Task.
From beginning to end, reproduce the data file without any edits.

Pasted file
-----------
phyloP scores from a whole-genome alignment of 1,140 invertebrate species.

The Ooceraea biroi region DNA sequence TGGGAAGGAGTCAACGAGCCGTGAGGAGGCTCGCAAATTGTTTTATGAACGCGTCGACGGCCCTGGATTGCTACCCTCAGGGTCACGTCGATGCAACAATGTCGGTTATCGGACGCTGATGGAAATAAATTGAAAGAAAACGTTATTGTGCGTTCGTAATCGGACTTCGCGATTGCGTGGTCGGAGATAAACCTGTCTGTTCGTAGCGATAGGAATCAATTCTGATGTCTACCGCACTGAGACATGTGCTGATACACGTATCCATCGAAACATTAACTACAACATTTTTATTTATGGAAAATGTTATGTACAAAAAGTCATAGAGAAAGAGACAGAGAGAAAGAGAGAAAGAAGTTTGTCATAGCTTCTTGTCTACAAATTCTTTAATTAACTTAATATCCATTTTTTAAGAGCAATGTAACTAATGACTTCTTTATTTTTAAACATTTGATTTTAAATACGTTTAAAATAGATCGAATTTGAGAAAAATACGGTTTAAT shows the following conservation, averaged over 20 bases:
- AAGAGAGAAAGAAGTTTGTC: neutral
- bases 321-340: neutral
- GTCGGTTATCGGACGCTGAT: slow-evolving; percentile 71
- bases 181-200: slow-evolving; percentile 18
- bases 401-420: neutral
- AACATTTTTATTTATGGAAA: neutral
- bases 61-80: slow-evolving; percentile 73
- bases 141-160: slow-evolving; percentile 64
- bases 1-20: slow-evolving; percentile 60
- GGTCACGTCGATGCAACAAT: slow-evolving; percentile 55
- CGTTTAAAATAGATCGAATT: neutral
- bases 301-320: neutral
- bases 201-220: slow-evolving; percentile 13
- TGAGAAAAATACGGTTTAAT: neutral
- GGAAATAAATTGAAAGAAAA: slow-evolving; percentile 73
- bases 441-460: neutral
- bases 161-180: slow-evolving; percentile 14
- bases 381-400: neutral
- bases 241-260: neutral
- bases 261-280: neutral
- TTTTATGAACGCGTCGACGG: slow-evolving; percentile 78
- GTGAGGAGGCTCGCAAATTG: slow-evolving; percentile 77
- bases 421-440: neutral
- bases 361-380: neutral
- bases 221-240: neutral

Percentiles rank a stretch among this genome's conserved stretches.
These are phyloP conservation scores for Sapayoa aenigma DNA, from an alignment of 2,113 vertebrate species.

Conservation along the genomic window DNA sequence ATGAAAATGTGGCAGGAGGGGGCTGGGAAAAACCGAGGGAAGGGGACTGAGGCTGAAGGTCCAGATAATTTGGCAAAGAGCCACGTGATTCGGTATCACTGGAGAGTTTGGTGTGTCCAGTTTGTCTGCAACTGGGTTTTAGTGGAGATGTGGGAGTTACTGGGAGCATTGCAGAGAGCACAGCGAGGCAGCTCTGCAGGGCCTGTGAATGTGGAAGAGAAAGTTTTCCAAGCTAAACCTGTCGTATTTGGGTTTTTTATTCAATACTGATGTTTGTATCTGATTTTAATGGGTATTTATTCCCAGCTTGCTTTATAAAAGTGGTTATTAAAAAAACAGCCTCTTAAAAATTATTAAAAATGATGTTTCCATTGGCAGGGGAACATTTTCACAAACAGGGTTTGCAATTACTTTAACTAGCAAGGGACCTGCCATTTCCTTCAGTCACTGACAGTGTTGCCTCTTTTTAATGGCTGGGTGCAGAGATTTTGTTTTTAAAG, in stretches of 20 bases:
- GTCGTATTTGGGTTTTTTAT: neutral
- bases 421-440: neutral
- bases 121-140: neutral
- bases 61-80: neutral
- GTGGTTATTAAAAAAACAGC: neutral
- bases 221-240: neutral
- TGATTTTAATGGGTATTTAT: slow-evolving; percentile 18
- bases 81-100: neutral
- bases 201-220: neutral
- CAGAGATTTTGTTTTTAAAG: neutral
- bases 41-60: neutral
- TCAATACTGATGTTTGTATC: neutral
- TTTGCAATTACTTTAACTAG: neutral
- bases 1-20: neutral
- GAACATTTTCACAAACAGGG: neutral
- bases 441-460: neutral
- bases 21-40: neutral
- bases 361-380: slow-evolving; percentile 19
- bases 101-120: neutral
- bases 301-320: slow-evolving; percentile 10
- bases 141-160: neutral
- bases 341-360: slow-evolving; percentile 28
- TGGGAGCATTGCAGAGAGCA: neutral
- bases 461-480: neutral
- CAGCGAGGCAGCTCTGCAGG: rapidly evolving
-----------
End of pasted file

phyloP scores from a whole-genome alignment of 1,140 invertebrate species.

The Ooceraea biroi region DNA sequence TGGGAAGGAGTCAACGAGCCGTGAGGAGGCTCGCAAATTGTTTTATGAACGCGTCGACGGCCCTGGATTGCTACCCTCAGGGTCACGTCGATGCAACAATGTCGGTTATCGGACGCTGATGGAAATAAATTGAAAGAAAACGTTATTGTGCGTTCGTAATCGGACTTCGCGATTGCGTGGTCGGAGATAAACCTGTCTGTTCGTAGCGATAGGAATCAATTCTGATGTCTACCGCACTGAGACATGTGCTGATACACGTATCCATCGAAACATTAACTACAACATTTTTATTTATGGAAAATGTTATGTACAAAAAGTCATAGAGAAAGAGACAGAGAGAAAGAGAGAAAGAAGTTTGTCATAGCTTCTTGTCTACAAATTCTTTAATTAACTTAATATCCATTTTTTAAGAGCAATGTAACTAATGACTTCTTTATTTTTAAACATTTGATTTTAAATACGTTTAAAATAGATCGAATTTGAGAAAAATACGGTTTAAT shows the following conservation, averaged over 20 bases:
- AAGAGAGAAAGAAGTTTGTC: neutral
- bases 321-340: neutral
- GTCGGTTATCGGACGCTGAT: slow-evolving; percentile 71
- bases 181-200: slow-evolving; percentile 18
- bases 401-420: neutral
- AACATTTTTATTTATGGAAA: neutral
- bases 61-80: slow-evolving; percentile 73
- bases 141-160: slow-evolving; percentile 64
- bases 1-20: slow-evolving; percentile 60
- GGTCACGTCGATGCAACAAT: slow-evolving; percentile 55
- CGTTTAAAATAGATCGAATT: neutral
- bases 301-320: neutral
- bases 201-220: slow-evolving; percentile 13
- TGAGAAAAATACGGTTTAAT: neutral
- GGAAATAAATTGAAAGAAAA: slow-evolving; percentile 73
- bases 441-460: neutral
- bases 161-180: slow-evolving; percentile 14
- bases 381-400: neutral
- bases 241-260: neutral
- bases 261-280: neutral
- TTTTATGAACGCGTCGACGG: slow-evolving; percentile 78
- GTGAGGAGGCTCGCAAATTG: slow-evolving; percentile 77
- bases 421-440: neutral
- bases 361-380: neutral
- bases 221-240: neutral

Percentiles rank a stretch among this genome's conserved stretches.
These are phyloP conservation scores for Sapayoa aenigma DNA, from an alignment of 2,113 vertebrate species.

Conservation along the genomic window DNA sequence ATGAAAATGTGGCAGGAGGGGGCTGGGAAAAACCGAGGGAAGGGGACTGAGGCTGAAGGTCCAGATAATTTGGCAAAGAGCCACGTGATTCGGTATCACTGGAGAGTTTGGTGTGTCCAGTTTGTCTGCAACTGGGTTTTAGTGGAGATGTGGGAGTTACTGGGAGCATTGCAGAGAGCACAGCGAGGCAGCTCTGCAGGGCCTGTGAATGTGGAAGAGAAAGTTTTCCAAGCTAAACCTGTCGTATTTGGGTTTTTTATTCAATACTGATGTTTGTATCTGATTTTAATGGGTATTTATTCCCAGCTTGCTTTATAAAAGTGGTTATTAAAAAAACAGCCTCTTAAAAATTATTAAAAATGATGTTTCCATTGGCAGGGGAACATTTTCACAAACAGGGTTTGCAATTACTTTAACTAGCAAGGGACCTGCCATTTCCTTCAGTCACTGACAGTGTTGCCTCTTTTTAATGGCTGGGTGCAGAGATTTTGTTTTTAAAG, in stretches of 20 bases:
- GTCGTATTTGGGTTTTTTAT: neutral
- bases 421-440: neutral
- bases 121-140: neutral
- bases 61-80: neutral
- GTGGTTATTAAAAAAACAGC: neutral
- bases 221-240: neutral
- TGATTTTAATGGGTATTTAT: slow-evolving; percentile 18
- bases 81-100: neutral
- bases 201-220: neutral
- CAGAGATTTTGTTTTTAAAG: neutral
- bases 41-60: neutral
- TCAATACTGATGTTTGTATC: neutral
- TTTGCAATTACTTTAACTAG: neutral
- bases 1-20: neutral
- GAACATTTTCACAAACAGGG: neutral
- bases 441-460: neutral
- bases 21-40: neutral
- bases 361-380: slow-evolving; percentile 19
- bases 101-120: neutral
- bases 301-320: slow-evolving; percentile 10
- bases 141-160: neutral
- bases 341-360: slow-evolving; percentile 28
- TGGGAGCATTGCAGAGAGCA: neutral
- bases 461-480: neutral
- CAGCGAGGCAGCTCTGCAGG: rapidly evolving